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Our Vocation – A Reflection

May 6, 2021
The East Abbey Gate Ruins – Bury St Edmunds, England

Thirty-five years ago this month, I graduated from United Theological Seminary of the Twin Cities (UTS) with a Master of Divinity degree. Fifteen months later I began my first call as a Presbyterian Church (USA) Minister of the Word and Sacrament. Two friends and classmates of mine from UTS will retire in October from active ministry after a combined sixty-years of ministry (thirty years each). That announcement made me pause and reflect on my own years of ministry. This past Sunday I was installed as the Designated Pastor of Carrollton Presbyterian Church in Carrollton, Georgia having already been serving here for nine months. This is my third call following my retirement from the USAF after 21 years of service. When I think about where God has led me over these past 35 years I am amazed. The picture above is from Bury St Edmunds in England which was near my duty station, RAF Mildenhall where I was the Wing Chaplain (senior ranking chaplain on the base and on the Commander’s staff). It was a challenging and incredibly rewarding assignment.

I continue to be surprised, challenged, and encouraged as I seek to live out my vocation now as I was when I began my first call in two, small, rural churches in West Central Minnesota in 1987. I have learned a lot about leadership from a military perspective, and more importantly, from a servant-leader perspective as I continue to respond to God’s call in my life. I know that I am older (trust me, my body with its aches and pains reminds me each day that I am not the young chaplain that I was years ago), but thanks to the Spirit’s continued presence and leading, hopefully I am also wiser than that young chaplain!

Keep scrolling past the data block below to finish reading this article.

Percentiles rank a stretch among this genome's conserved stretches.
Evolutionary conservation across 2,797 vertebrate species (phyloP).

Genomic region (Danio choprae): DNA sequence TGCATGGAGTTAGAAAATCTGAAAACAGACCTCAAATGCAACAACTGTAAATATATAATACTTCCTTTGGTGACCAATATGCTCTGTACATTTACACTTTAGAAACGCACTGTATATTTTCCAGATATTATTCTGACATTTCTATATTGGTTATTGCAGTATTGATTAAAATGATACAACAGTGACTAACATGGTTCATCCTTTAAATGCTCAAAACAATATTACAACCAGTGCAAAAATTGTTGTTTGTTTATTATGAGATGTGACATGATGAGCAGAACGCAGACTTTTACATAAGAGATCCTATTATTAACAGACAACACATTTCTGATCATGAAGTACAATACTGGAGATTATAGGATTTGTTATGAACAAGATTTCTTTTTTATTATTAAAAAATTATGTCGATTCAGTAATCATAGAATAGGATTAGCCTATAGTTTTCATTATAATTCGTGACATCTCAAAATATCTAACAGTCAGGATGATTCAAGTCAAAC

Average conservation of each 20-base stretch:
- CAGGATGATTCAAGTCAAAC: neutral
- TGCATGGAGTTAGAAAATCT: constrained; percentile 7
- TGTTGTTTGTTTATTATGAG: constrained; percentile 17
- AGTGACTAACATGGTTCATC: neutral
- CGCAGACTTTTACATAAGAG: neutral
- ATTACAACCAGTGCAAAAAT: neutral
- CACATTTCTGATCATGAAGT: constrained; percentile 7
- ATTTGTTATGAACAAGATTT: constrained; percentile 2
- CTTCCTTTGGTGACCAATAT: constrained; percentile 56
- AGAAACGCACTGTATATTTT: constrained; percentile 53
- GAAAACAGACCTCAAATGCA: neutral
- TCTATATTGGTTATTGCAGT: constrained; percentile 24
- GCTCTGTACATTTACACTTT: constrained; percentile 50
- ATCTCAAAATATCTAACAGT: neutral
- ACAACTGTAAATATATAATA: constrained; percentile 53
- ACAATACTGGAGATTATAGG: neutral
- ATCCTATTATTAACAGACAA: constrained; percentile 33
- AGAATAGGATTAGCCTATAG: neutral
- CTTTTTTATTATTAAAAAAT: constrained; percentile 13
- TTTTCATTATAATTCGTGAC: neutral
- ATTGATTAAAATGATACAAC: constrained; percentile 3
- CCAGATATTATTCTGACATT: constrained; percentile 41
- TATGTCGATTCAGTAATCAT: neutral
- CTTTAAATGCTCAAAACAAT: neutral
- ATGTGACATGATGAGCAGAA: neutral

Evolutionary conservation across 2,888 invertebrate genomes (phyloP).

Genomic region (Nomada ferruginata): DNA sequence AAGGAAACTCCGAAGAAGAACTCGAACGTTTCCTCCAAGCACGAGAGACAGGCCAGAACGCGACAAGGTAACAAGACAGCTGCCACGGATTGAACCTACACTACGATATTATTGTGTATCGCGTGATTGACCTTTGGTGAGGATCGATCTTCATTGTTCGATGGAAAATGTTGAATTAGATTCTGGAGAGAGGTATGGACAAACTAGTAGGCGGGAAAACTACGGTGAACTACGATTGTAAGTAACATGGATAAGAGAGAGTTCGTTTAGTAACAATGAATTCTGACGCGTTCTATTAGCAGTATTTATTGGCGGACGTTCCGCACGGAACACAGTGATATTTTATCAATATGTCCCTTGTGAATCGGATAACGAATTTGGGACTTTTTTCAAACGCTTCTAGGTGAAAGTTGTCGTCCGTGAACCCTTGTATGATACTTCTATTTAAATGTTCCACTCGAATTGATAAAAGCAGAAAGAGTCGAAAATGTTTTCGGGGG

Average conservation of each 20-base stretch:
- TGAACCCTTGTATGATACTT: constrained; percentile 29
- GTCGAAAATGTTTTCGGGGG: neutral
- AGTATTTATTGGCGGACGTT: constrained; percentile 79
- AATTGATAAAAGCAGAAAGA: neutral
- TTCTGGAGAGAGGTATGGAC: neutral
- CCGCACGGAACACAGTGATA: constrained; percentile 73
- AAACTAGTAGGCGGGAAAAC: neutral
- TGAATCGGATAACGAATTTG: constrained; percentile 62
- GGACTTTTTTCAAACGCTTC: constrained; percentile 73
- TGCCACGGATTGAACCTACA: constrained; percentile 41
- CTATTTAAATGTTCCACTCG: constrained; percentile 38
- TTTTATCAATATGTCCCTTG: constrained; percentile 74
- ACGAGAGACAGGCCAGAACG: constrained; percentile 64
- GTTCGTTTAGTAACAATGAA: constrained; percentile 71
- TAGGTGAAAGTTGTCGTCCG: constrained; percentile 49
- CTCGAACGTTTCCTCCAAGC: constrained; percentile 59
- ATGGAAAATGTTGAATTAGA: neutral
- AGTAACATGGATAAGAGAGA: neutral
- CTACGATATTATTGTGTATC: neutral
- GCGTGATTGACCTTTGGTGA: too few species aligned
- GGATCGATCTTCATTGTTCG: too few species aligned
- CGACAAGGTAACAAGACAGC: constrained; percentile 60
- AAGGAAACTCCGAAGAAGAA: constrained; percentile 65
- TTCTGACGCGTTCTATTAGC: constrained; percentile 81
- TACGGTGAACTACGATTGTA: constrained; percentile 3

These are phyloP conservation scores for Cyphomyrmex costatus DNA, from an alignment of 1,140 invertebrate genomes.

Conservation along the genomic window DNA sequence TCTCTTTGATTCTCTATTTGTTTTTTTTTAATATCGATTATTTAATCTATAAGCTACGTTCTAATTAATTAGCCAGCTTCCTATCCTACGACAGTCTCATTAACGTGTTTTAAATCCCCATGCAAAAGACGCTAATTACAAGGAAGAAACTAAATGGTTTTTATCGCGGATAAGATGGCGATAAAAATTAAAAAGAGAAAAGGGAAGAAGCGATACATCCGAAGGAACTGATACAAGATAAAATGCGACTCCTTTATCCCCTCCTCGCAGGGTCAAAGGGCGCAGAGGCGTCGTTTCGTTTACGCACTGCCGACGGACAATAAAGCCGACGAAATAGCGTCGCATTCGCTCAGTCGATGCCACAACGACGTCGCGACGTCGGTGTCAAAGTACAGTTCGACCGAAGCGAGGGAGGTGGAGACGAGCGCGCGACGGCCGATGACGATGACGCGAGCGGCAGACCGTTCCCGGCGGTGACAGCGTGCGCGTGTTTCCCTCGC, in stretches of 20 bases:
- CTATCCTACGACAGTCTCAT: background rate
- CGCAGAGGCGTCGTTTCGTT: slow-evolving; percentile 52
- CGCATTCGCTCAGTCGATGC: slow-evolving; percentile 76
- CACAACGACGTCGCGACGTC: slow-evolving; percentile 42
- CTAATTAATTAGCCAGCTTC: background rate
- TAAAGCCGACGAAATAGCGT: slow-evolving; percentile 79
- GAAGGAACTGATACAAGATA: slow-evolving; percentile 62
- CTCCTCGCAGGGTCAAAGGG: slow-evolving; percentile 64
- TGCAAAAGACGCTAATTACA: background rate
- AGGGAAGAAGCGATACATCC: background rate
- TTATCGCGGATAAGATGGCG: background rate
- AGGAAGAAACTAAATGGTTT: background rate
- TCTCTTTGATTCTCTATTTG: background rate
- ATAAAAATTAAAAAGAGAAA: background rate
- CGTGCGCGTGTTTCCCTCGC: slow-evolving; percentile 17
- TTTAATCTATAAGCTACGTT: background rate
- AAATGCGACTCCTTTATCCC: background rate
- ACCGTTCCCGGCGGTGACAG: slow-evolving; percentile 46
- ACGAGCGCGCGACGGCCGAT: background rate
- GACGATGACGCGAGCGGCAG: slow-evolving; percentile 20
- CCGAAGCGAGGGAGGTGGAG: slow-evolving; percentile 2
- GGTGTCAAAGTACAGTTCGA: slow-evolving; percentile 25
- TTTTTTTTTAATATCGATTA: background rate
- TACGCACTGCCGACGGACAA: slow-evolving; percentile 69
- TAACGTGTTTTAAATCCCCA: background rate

Today I found myself reading and reflecting on Thomas Merton’s thoughts about vocation in his book, No Man Is an Island. Reflecting on his own calling and vocation as a Trappist monk at the Abbey of Our Lady of Gethsemani outside of Louisville, Kentucky, Merton wrote the following about his own call.

Each one of us has some kind of vocation. We are all called by God to share in His life and in His kingdom. Each one of us is called to a special place in the Kingdom. If we find that place we will be happy. If we do not find it, we can never be completely happy. For each one of us, there is only one thing necessary: to fulfill our own destiny, according to God’s will, to be what God wants us to be. (p. 131)

My prayer for each of you, dear readers, is that you hear and respond to that call of God in your own life. She will guide you in discerning and following that call just as She guided my mentor and brother Thomas Merton. In that calling, whatever it may be (our calling is as unique and as individual as each one of us is as a child created in the image of God), may you find contentment, joy, and happiness.

  1. Reblogged this on Anniegoose's Blog and commented:
    Reading this blog provides me with soothing solace.

  2. pynkoski2 permalink

    Michael, I am so pleased to see you writing more frequently, and writing on things of importance to you. Keep it up.

    • Thank you for your encouragement and support, Paul. It is good to do more writing that is from my heart.

  3. Dita permalink

    Truly appreciate your reflections. Thank you for giving me pause and reflecting upon my own life.

  4. I am fast approaching my retirement from full time appointment as a United Methodist after 41 years of serving. It is a strange new world of continued calling that I am entering. My vocation does not cease with this event. I thank you for this reflection.

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